On Friday December 11th, 2020, the province published an announcement about the rollout of the newest variation of the Ontario Autism Program. The news came from Jennifer Morris, Assistant Deputy Minister, Ministry of Children, Community and Social Services. It was not the news we wanted.
The Ontario Autism Program Announcement
The five pillars of the new(est) OAP are: core clinical services (therapy), foundational family services, early intervention, urgent mental health supports and service navigation. Arguably the most important and more valued pillar is the core clinical services. Sadly, this is also the most costly and will be delivered last.
The OAP announcement describes the upcoming ‘calls for applications’ from service providers who wish to bid to implement different pillars of the program. There was no mention of the core clinical services. It is incredibly frustrating and irresponsible for the provincial government to be focusing on these other elements of the OAP while ignoring clinical services. It is possible to implement multiple pillars at the same time.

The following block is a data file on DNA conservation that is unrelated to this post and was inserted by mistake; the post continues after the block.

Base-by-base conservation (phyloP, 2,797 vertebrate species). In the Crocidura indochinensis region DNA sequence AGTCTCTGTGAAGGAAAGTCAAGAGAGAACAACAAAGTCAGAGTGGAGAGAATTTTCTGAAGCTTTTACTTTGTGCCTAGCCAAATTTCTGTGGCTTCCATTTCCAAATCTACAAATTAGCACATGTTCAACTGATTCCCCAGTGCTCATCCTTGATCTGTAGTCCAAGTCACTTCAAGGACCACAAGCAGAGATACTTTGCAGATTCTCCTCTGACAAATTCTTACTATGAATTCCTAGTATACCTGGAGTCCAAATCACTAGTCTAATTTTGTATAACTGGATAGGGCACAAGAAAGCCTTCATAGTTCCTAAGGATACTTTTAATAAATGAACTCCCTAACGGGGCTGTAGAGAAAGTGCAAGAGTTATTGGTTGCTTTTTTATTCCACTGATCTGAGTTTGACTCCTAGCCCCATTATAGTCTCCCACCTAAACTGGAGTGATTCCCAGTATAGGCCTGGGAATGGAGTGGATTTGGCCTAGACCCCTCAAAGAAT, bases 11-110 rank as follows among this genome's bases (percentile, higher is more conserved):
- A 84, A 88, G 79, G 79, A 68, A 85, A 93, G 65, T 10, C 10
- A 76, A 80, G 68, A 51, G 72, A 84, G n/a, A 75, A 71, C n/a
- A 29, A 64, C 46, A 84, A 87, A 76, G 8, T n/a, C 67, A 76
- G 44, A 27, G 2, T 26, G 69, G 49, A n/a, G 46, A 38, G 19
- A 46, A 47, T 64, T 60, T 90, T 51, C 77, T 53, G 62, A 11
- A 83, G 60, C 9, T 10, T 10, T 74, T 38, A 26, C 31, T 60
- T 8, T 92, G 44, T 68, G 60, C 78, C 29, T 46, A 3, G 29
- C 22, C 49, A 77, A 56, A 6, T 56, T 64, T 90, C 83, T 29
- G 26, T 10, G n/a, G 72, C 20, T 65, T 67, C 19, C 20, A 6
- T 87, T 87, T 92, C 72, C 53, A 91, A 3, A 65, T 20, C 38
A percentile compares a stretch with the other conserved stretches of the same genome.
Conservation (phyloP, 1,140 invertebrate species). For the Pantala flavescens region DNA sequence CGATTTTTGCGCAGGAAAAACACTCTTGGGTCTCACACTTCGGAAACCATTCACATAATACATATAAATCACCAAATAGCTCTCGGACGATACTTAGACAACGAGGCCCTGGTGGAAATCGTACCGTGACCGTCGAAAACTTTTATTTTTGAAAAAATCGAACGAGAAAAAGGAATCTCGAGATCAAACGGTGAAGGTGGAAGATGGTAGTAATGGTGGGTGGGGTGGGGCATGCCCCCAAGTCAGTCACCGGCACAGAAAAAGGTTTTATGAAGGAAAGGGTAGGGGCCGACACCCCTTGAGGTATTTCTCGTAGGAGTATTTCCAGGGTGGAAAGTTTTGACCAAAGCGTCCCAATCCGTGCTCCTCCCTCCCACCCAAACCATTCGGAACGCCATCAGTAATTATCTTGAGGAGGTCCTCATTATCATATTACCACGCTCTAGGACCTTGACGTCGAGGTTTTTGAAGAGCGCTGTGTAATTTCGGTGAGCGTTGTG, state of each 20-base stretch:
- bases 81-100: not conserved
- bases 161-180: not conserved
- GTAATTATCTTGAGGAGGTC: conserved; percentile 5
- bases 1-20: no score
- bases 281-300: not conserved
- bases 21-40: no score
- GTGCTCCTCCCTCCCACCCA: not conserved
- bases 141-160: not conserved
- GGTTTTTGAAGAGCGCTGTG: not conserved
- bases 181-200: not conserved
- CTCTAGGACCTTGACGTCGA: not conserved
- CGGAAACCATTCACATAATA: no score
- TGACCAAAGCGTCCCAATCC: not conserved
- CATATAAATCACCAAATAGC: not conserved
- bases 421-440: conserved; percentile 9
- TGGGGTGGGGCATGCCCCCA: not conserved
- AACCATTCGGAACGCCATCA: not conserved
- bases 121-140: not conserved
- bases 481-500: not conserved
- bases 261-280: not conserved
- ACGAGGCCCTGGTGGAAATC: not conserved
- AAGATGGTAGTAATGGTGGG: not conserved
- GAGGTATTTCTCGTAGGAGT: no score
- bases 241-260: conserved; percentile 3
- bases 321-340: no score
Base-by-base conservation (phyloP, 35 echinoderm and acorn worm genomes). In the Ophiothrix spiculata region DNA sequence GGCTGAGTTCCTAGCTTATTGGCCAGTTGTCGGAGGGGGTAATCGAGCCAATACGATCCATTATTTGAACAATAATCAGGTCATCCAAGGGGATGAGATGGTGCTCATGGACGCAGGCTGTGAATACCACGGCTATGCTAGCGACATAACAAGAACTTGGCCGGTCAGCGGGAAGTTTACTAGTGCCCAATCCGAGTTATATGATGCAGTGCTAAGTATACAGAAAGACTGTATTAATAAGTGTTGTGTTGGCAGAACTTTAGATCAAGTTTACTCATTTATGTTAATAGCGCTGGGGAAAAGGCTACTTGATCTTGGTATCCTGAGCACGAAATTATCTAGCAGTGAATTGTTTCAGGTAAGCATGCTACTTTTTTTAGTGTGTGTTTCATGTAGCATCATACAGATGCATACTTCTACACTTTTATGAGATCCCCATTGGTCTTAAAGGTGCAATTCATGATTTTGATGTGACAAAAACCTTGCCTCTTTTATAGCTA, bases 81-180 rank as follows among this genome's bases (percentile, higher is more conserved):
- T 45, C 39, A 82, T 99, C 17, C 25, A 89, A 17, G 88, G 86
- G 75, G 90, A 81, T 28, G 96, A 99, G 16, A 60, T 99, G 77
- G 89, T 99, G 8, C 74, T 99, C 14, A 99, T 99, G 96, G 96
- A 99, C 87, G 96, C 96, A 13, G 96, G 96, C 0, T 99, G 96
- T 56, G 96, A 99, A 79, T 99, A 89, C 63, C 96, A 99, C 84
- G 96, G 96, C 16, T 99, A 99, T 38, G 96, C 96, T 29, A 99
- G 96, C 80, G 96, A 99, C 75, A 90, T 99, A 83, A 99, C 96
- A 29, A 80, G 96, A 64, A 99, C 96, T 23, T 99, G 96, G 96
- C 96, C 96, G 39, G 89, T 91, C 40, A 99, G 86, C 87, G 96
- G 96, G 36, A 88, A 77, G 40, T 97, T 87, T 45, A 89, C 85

The Conservatives decimated the program in 2018. They promised to have it fixed by April 2020. Then they said they needed another year. Now it seems as though it will be well into 2022 before we see any core clinical service funding. What do families do when their child’s one time interim funding over?
Some will argue that there is a pandemic and we cannot expect the government to focus on our issues exclusively. But I would argue that this is a problem that the government was ignoring for A LONG TIME before the pandemic began. Now is the time to support these families.
At least we should be clear on how it will be implemented and when. That’s what people expected in an Ontario Autism Program Announcement.
What’s happening now for families and providers
Because families are floating between 3 programs there is a lot of confusion. Legacy kids (mostly) get funding for the services they require – if they can find providers with clinicians available to do therapy. Childhood budget kids are using their funding and waiting for invitations to the interim one time funding. Interim one time funding families are worrying about what happens when their funding ends.
It is unconscionable that the Ford government is keeping families in the dark. ABA system capacity suffers the longer we are in limbo and chaos. Clinicians are leaving the field, for more consistent, stable work. Service providers are not able to meet the demand and waitlists continue to grow longer and longer.
How much longer will the autism community have to wait?